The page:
BTW, showing my ignorance here, what does PDA stand for in this context ? (I’m British and know nothing)

    Hope you’re feeling better soon.


  2. Maria Says:

    I forgot to mention in my previous comment. I too, am interested in the voice over business. I am a returning
    student in the field of Radio, TV and Film.

    Please email me directly, when you have an opporunity.
    I appreciate it.


  3. blindianlove Says:

    You’re right, he does need a hobby..one that’s more sociable than his reading and Sodoku. LoL. I should be grateful. Many women can’t keep their husbands at home so I shouldn’t complain. He already cooks and picks up the kids from school in the afternoon. However, when he’s out he prefers to be an observer. However, I’ve got to think of something to kick his social skills up a notch. LOL

    PDA=Public Display of Affection.

    The blog has been much much better and I hear from a much wider range of people. I’ll email you the info about the voiceover stuff. We’ve got a class coming up on June 6.

  4. blindianlove Says:

    Oh and Tom, thanks for the get well wishes.

  5. Gori Girl Says:

    Aditya says the same thing about guest-blogging at my site!! A year and change, and he’s only been able to come up with one post… *shakes head*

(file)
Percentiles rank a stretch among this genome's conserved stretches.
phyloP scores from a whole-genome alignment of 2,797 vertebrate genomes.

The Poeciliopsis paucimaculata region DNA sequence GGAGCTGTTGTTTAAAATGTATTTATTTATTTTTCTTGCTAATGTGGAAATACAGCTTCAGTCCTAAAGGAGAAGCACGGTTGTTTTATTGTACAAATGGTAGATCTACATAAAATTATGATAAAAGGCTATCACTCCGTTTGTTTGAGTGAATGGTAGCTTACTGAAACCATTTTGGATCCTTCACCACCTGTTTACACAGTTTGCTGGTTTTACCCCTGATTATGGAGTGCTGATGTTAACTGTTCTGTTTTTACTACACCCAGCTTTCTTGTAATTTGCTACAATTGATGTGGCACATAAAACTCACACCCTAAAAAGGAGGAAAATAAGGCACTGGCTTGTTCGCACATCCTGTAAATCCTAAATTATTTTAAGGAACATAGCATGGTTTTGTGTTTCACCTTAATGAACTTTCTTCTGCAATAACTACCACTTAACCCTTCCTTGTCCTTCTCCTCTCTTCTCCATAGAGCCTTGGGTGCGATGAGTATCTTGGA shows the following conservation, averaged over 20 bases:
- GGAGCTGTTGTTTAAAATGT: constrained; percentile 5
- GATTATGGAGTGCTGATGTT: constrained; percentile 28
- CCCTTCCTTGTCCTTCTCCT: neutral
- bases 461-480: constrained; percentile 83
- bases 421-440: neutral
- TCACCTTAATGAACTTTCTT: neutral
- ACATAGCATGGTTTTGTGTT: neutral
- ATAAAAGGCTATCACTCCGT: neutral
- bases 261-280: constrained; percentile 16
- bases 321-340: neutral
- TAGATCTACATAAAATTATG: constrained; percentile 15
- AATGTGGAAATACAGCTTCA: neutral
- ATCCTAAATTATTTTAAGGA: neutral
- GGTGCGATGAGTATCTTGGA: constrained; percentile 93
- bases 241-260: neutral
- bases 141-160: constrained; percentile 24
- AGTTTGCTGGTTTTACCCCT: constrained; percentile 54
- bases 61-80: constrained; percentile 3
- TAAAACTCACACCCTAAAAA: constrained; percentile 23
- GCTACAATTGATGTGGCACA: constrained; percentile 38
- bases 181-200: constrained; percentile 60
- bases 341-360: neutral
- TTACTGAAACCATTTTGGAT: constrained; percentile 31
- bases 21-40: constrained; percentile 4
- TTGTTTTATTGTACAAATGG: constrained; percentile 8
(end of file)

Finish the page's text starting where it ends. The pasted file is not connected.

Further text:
• blindianlove Says:

      LOL Gori Girl. At least you got him to guest post. M keeps promising me that it’s coming but so far I have only empty promises. He keeps telling me that he’s still thinking of what he will write. Perhaps I will withhold his favorite food until I can get a guest post ..hehehe.

  6. diverse Says:

    I agree with you.

    I’m from a diverse area and upbringing . Along with diverse upbringing, my folks raised my siblings and me to judge people by their character. Everytime that we met a new non-Black person, I didn’t think of them as my White or Asian friend because that wasn’t the first thing that I noticed when I met them( even though I knew that they looked different from me. I only described them as lighter skinned /Darker skinned. That was before I knew anything about race). I’m glad that I was raised in this manner. I remembered seeing the good, bad and the ugly from some of everybody. Otherwise, I would have have looked at people as stereotypes instead of who they truly are.

    My brother in law is like that. He’ll tell you the only people he was exposed to was around his grandparents and never went outside of his perimeter In Charlotte,North Carolina. All he wants to do was talk about/listening to anything negative in the Black community.If my nephews want to go to the comic book store, he always go that is located in the Black community( actually a bookstore, I only know of one that is there but he didn’t go to that one) opposed to the one that is in a mixed community, but the boys didn’t want to go there because the one that we usually go to has a lot more things to offer than that one.